These modifications of existing governmental institutions, corporate organizations as well as new financial products and devices, result from rapid technological development and globalization. These trends will, notwithstanding some of the subliminal messages from our recent elections, not be reversed. So, therefore, the work and role of the legal researcher must necessarily expand and diversify to accommodate these changes and trends.

I recognize, that it is ironic that almost contemporaneous with these changes and my remarks, we just recently witnessed a not-significant portion of the electorate in the country, and if you want to count “Brexit”, indeed the world, revolting at the voting booths against “elites.” Legal researchers are, at times, in the business of identifying and defining what and who are “elite.”

CHANGES IN THE METHODS OF DISPUTE RESOLUTION:

Traditionally, our citizens have had their disputes (legal and factual) resolved by a judge or jury in a courtroom. There, the role of the legal researcher has historically focused on assisting the trier of fact, and the arbiter or authority on the law, be it a judge or jury, to locate and understand the evidence and the law which applies to it. Traditionally, those legal researchers except for law clerks, staff attorneys, and law librarians have not worked for the court and are not paid by the court. Rather, they work for and are paid by the parties and/or counsel. Therefore, in many instances, their research and the advocacy based thereon are, at least initially, viewed by both judges and juries as suspect. I am sure that almost everyone in this room has encountered that barrier if not overt cynicism to your research and arguments based thereon being received and found persuasive.

That is changing. For one thing, the appointment by the Court of its own experts and reliance on its own research frankly as a reaction to the diffusion of the “mainstream” media and social media particularly in cases involving valuation issues is on the rise. Most state courts have the authority to do that and more and more are open to exercising it. Judges and Court Administrators who do not always know or understand “who you are, what you do, how you do it.” I encourage you to reintroduce yourselves to judges and court administrators who you may think you need further introduction. In doing so, however, you must educate them. As a caution, do not assume a basic knowledge except among a very few experienced judges of the terminology produced by your research including valuation techniques, particularly of intellectual property, businesses (distressed and other) as well as intangibles and other forensic accounting issues.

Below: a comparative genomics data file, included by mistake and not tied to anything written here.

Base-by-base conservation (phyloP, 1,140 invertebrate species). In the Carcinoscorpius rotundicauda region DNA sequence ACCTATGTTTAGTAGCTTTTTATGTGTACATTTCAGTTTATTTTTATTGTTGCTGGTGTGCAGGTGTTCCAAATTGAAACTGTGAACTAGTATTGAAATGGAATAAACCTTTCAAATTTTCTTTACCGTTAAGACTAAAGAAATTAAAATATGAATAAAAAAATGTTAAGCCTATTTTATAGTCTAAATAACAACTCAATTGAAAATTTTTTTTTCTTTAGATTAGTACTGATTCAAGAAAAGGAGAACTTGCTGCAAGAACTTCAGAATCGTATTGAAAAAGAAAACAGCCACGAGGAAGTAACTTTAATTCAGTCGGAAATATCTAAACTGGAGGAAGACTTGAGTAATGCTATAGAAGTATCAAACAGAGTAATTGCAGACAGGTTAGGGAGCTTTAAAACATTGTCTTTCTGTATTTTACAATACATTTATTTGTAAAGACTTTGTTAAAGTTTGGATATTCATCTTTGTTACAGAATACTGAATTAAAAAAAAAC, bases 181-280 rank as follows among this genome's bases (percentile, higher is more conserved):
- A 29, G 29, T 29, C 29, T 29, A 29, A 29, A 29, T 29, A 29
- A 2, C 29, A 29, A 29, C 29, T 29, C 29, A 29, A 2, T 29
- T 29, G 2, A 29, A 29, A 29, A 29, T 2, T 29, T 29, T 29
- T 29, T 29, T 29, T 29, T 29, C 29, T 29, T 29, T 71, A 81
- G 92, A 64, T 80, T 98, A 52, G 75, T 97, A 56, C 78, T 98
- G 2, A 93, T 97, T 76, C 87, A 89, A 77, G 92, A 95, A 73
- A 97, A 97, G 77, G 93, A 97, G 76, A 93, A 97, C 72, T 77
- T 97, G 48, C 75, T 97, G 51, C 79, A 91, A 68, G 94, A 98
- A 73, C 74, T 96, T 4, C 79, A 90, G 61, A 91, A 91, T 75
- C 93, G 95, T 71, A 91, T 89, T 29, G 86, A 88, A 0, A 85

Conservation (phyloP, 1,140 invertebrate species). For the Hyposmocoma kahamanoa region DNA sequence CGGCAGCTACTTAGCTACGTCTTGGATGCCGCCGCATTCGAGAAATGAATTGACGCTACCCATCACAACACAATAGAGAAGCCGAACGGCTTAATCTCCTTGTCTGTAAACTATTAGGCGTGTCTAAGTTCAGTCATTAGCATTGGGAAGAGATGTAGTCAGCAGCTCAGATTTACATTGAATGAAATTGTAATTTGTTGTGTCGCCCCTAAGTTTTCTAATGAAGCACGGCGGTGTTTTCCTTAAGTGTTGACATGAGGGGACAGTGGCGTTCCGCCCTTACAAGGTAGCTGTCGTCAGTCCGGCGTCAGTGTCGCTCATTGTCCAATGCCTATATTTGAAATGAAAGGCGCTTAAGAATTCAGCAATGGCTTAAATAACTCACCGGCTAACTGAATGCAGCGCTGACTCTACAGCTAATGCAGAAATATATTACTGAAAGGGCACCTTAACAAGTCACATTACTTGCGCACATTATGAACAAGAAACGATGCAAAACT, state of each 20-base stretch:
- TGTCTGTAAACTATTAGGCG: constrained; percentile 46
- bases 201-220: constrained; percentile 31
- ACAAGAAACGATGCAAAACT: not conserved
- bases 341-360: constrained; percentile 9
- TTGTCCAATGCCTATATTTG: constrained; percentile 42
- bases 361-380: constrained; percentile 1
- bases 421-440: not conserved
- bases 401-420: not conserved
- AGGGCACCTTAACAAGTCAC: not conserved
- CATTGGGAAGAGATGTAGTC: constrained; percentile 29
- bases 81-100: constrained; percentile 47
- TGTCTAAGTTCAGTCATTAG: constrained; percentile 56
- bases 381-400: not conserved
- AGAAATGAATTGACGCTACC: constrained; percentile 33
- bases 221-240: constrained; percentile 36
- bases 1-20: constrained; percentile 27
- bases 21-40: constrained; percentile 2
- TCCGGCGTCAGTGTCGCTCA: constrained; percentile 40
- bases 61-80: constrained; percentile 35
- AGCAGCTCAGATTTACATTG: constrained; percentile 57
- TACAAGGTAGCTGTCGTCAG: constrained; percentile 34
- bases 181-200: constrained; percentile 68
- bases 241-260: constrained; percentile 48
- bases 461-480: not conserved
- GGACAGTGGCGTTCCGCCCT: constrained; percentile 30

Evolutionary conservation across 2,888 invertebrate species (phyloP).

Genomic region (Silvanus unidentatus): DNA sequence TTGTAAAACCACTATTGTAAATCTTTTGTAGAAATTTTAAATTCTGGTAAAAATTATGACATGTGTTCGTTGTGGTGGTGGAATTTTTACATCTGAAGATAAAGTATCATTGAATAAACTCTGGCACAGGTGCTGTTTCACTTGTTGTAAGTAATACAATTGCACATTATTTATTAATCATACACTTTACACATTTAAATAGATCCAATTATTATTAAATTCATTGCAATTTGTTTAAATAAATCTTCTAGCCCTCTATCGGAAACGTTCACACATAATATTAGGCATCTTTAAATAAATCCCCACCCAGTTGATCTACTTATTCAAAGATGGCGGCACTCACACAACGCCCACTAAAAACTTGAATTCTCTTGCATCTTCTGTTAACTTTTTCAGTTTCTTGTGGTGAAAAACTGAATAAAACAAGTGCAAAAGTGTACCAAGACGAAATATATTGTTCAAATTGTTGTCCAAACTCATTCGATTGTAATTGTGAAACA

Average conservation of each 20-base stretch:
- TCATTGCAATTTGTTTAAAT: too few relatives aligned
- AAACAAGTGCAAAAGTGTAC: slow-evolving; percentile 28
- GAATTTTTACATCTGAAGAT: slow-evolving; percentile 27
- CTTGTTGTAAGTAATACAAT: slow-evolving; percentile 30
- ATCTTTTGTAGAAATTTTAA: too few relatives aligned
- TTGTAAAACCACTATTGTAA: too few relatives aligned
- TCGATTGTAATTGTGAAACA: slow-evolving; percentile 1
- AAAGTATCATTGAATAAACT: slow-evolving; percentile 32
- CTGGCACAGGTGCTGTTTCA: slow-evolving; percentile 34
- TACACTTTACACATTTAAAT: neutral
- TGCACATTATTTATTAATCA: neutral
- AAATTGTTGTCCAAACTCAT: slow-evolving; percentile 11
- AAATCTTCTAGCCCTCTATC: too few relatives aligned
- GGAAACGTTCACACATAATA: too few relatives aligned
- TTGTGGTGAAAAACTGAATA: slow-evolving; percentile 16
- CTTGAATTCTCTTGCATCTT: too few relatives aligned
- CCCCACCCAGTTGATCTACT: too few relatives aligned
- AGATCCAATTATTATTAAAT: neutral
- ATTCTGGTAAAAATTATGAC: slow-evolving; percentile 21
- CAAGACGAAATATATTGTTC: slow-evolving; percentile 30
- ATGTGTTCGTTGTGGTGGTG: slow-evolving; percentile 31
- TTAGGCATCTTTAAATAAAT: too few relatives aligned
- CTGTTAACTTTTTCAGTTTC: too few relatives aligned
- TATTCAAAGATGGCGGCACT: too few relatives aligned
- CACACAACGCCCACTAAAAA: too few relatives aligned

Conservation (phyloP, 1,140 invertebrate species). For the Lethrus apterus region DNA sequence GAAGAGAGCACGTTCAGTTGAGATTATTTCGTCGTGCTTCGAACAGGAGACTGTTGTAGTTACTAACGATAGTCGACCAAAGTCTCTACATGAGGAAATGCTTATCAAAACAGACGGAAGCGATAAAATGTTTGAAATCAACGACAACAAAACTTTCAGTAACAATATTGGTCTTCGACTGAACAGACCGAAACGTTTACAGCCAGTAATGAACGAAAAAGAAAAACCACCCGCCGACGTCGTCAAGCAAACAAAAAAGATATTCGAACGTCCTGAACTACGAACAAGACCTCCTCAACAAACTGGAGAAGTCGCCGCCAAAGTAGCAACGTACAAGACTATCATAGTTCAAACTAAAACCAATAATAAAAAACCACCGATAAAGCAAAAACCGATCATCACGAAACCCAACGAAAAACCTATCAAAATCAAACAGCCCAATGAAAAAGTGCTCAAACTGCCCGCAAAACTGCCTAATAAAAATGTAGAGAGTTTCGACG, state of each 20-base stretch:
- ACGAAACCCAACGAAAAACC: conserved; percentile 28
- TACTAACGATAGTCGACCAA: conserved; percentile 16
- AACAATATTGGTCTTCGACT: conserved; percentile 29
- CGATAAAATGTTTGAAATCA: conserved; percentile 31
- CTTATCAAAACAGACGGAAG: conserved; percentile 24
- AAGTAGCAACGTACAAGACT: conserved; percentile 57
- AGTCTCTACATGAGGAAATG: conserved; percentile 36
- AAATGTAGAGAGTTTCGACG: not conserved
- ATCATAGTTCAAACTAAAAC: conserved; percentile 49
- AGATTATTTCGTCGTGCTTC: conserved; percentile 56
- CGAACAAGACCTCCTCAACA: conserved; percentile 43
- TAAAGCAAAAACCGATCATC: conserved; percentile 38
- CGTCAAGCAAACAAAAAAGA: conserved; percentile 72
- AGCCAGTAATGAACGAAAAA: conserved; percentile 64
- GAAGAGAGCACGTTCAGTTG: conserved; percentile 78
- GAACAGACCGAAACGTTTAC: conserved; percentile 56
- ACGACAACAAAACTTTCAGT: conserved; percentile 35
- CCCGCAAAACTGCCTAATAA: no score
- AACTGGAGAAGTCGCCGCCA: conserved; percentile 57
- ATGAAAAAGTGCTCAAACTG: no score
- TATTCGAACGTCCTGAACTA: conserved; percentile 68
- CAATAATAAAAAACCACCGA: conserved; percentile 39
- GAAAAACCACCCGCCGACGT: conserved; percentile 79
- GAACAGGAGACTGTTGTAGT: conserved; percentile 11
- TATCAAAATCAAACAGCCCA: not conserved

Courts are also increasingly relying on their own appointed Financial Forensic Experts as Receivers and Special Magistrates. In doing so, they expect their experts to be able to access complex legal research as well as multi-disciplinary research. Most state courts and all federal courts give their Judges the authority and discretion to appoint whomever they want including non-lawyers. The standard is “abuse of discretion.” Appointing someone with knowledge of the issues and industry before the courts and who can make informed and educated recommendations or even run a company for the Court, having the experience to do so, is clearly not an “abuse of discretion.”  The judges will increasingly depend on you and your research to identify who those individuals are and their methodologies.

Finally, The Courts are increasingly utilizing Special Magistrates and Settlement Administrators a/k/a “Claims Adjudicators” to administer and manage settlements of high stakes, multi-party litigation particularly Class Action cases and Mass Tort cases. Court Appointed Special Magistrates and Settlement Administrators are most of the time authorized by Rule and/or Court Order to employ “such professionals, experts and consultants as they deem necessary” to carry out their court ordered duties, which likely will include recommending the allocation of damages, expert fees, and attorney’s fees to The Court. That is you! Those Settlement Administrators, Special Magistrate, and Receivers are a market which, if currently unexplored, should be on your marketing screen shortly. They need your cutting edge multi-disciplinary research.

The best-known example of this relatively recent phenomenon and “The Man” is of course, Ken Feinberg of 9-11 Fund, BP Gulf Oil Spill, and Virginia Tech fame, to name a few. In each of these cases, and others, the roles of Financial Forensic Experts and the legal and multi-disciplinary researchers they employ, has been to perform among other functions:

  1. Research and Develop formulas and algorithms to determine the allocation of economic damages based on severity indexes established by the terms of the settlement agreement and data collected to support it.
  2. Explain to the Special Magistrate, The Administrator, and/or The Court, those formulas and the allocation of damage awards based thereon.
  3. Explain to the recipients of the different categories and amounts of damage the basis for the differentiations in the size of their distribution or award.